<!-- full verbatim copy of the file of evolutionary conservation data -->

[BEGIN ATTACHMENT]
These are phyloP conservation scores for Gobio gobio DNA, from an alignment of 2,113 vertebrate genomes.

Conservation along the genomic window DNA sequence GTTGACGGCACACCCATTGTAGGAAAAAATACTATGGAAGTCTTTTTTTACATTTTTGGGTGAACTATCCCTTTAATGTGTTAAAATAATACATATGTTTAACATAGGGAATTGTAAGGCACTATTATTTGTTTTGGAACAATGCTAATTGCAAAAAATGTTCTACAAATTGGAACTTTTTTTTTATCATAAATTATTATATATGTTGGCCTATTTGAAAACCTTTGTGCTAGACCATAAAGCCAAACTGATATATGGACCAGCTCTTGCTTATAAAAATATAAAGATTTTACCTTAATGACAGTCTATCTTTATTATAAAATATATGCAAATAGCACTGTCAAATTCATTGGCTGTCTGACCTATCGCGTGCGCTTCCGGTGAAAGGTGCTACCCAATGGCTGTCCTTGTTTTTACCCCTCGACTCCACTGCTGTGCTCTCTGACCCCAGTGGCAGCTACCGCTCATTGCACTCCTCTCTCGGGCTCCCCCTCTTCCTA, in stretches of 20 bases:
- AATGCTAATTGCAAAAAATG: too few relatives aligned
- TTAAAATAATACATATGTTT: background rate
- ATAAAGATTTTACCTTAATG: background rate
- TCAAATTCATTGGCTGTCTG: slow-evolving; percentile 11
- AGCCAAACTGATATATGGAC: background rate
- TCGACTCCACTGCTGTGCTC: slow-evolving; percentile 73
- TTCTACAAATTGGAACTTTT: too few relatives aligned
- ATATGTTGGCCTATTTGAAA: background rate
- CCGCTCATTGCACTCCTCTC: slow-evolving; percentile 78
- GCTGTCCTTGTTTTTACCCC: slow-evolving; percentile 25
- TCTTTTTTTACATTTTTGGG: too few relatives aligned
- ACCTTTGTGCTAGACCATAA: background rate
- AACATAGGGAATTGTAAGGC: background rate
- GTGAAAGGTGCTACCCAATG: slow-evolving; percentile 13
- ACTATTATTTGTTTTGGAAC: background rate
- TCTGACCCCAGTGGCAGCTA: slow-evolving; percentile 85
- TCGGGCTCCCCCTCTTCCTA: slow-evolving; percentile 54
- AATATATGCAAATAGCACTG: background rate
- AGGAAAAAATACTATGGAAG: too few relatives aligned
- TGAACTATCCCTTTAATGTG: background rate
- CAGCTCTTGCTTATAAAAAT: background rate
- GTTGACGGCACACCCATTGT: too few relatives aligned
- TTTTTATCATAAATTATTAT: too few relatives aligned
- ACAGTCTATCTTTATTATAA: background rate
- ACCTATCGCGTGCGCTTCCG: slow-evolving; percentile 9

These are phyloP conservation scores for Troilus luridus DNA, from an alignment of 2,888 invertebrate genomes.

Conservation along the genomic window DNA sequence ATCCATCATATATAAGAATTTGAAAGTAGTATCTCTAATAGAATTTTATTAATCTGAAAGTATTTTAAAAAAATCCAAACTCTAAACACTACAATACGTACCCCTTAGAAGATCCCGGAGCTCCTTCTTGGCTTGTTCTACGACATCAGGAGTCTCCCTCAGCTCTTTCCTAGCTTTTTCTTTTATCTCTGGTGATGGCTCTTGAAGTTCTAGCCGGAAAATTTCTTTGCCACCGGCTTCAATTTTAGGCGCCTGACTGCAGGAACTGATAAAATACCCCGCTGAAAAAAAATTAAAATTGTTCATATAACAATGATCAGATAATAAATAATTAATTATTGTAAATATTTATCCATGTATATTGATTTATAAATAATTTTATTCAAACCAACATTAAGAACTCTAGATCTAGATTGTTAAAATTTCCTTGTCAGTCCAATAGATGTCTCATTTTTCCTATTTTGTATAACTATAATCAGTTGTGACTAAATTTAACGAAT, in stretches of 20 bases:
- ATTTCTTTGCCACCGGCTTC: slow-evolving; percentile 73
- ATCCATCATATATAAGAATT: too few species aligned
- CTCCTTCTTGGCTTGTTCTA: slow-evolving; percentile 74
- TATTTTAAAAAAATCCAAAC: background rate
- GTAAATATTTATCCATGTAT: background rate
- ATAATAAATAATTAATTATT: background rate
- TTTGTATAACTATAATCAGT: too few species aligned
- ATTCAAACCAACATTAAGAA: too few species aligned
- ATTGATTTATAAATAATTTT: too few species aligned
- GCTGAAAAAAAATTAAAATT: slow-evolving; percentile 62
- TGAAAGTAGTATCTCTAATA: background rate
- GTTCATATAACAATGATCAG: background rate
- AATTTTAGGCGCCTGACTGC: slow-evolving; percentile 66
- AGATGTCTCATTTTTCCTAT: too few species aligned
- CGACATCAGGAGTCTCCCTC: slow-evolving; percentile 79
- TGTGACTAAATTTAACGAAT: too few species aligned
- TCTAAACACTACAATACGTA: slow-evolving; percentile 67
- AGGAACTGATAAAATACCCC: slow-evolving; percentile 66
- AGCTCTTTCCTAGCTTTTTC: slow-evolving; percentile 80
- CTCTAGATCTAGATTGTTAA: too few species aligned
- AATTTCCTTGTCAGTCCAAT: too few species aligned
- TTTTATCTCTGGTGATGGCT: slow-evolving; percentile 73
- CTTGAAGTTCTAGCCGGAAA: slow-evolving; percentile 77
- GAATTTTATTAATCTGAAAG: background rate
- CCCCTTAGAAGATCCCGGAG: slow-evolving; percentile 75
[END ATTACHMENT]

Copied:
These are phyloP conservation scores for Gobio gobio DNA, from an alignment of 2,113 vertebrate genomes.

Conservation along the genomic window DNA sequence GTTGACGGCACACCCATTGTAGGAAAAAATACTATGGAAGTCTTTTTTTACATTTTTGGGTGAACTATCCCTTTAATGTGTTAAAATAATACATATGTTTAACATAGGGAATTGTAAGGCACTATTATTTGTTTTGGAACAATGCTAATTGCAAAAAATGTTCTACAAATTGGAACTTTTTTTTTATCATAAATTATTATATATGTTGGCCTATTTGAAAACCTTTGTGCTAGACCATAAAGCCAAACTGATATATGGACCAGCTCTTGCTTATAAAAATATAAAGATTTTACCTTAATGACAGTCTATCTTTATTATAAAATATATGCAAATAGCACTGTCAAATTCATTGGCTGTCTGACCTATCGCGTGCGCTTCCGGTGAAAGGTGCTACCCAATGGCTGTCCTTGTTTTTACCCCTCGACTCCACTGCTGTGCTCTCTGACCCCAGTGGCAGCTACCGCTCATTGCACTCCTCTCTCGGGCTCCCCCTCTTCCTA, in stretches of 20 bases:
- AATGCTAATTGCAAAAAATG: too few relatives aligned
- TTAAAATAATACATATGTTT: background rate
- ATAAAGATTTTACCTTAATG: background rate
- TCAAATTCATTGGCTGTCTG: slow-evolving; percentile 11
- AGCCAAACTGATATATGGAC: background rate
- TCGACTCCACTGCTGTGCTC: slow-evolving; percentile 73
- TTCTACAAATTGGAACTTTT: too few relatives aligned
- ATATGTTGGCCTATTTGAAA: background rate
- CCGCTCATTGCACTCCTCTC: slow-evolving; percentile 78
- GCTGTCCTTGTTTTTACCCC: slow-evolving; percentile 25
- TCTTTTTTTACATTTTTGGG: too few relatives aligned
- ACCTTTGTGCTAGACCATAA: background rate
- AACATAGGGAATTGTAAGGC: background rate
- GTGAAAGGTGCTACCCAATG: slow-evolving; percentile 13
- ACTATTATTTGTTTTGGAAC: background rate
- TCTGACCCCAGTGGCAGCTA: slow-evolving; percentile 85
- TCGGGCTCCCCCTCTTCCTA: slow-evolving; percentile 54
- AATATATGCAAATAGCACTG: background rate
- AGGAAAAAATACTATGGAAG: too few relatives aligned
- TGAACTATCCCTTTAATGTG: background rate
- CAGCTCTTGCTTATAAAAAT: background rate
- GTTGACGGCACACCCATTGT: too few relatives aligned
- TTTTTATCATAAATTATTAT: too few relatives aligned
- ACAGTCTATCTTTATTATAA: background rate
- ACCTATCGCGTGCGCTTCCG: slow-evolving; percentile 9

These are phyloP conservation scores for Troilus luridus DNA, from an alignment of 2,888 invertebrate genomes.

Conservation along the genomic window DNA sequence ATCCATCATATATAAGAATTTGAAAGTAGTATCTCTAATAGAATTTTATTAATCTGAAAGTATTTTAAAAAAATCCAAACTCTAAACACTACAATACGTACCCCTTAGAAGATCCCGGAGCTCCTTCTTGGCTTGTTCTACGACATCAGGAGTCTCCCTCAGCTCTTTCCTAGCTTTTTCTTTTATCTCTGGTGATGGCTCTTGAAGTTCTAGCCGGAAAATTTCTTTGCCACCGGCTTCAATTTTAGGCGCCTGACTGCAGGAACTGATAAAATACCCCGCTGAAAAAAAATTAAAATTGTTCATATAACAATGATCAGATAATAAATAATTAATTATTGTAAATATTTATCCATGTATATTGATTTATAAATAATTTTATTCAAACCAACATTAAGAACTCTAGATCTAGATTGTTAAAATTTCCTTGTCAGTCCAATAGATGTCTCATTTTTCCTATTTTGTATAACTATAATCAGTTGTGACTAAATTTAACGAAT, in stretches of 20 bases:
- ATTTCTTTGCCACCGGCTTC: slow-evolving; percentile 73
- ATCCATCATATATAAGAATT: too few species aligned
- CTCCTTCTTGGCTTGTTCTA: slow-evolving; percentile 74
- TATTTTAAAAAAATCCAAAC: background rate
- GTAAATATTTATCCATGTAT: background rate
- ATAATAAATAATTAATTATT: background rate
- TTTGTATAACTATAATCAGT: too few species aligned
- ATTCAAACCAACATTAAGAA: too few species aligned
- ATTGATTTATAAATAATTTT: too few species aligned
- GCTGAAAAAAAATTAAAATT: slow-evolving; percentile 62
- TGAAAGTAGTATCTCTAATA: background rate
- GTTCATATAACAATGATCAG: background rate
- AATTTTAGGCGCCTGACTGC: slow-evolving; percentile 66
- AGATGTCTCATTTTTCCTAT: too few species aligned
- CGACATCAGGAGTCTCCCTC: slow-evolving; percentile 79
- TGTGACTAAATTTAACGAAT: too few species aligned
- TCTAAACACTACAATACGTA: slow-evolving; percentile 67
- AGGAACTGATAAAATACCCC: slow-evolving; percentile 66
- AGCTCTTTCCTAGCTTTTTC: slow-evolving; percentile 80
- CTCTAGATCTAGATTGTTAA: too few species aligned
- AATTTCCTTGTCAGTCCAAT: too few species aligned
- TTTTATCTCTGGTGATGGCT: slow-evolving; percentile 73
- CTTGAAGTTCTAGCCGGAAA: slow-evolving; percentile 77
- GAATTTTATTAATCTGAAAG: background rate
- CCCCTTAGAAGATCCCGGAG: slow-evolving; percentile 75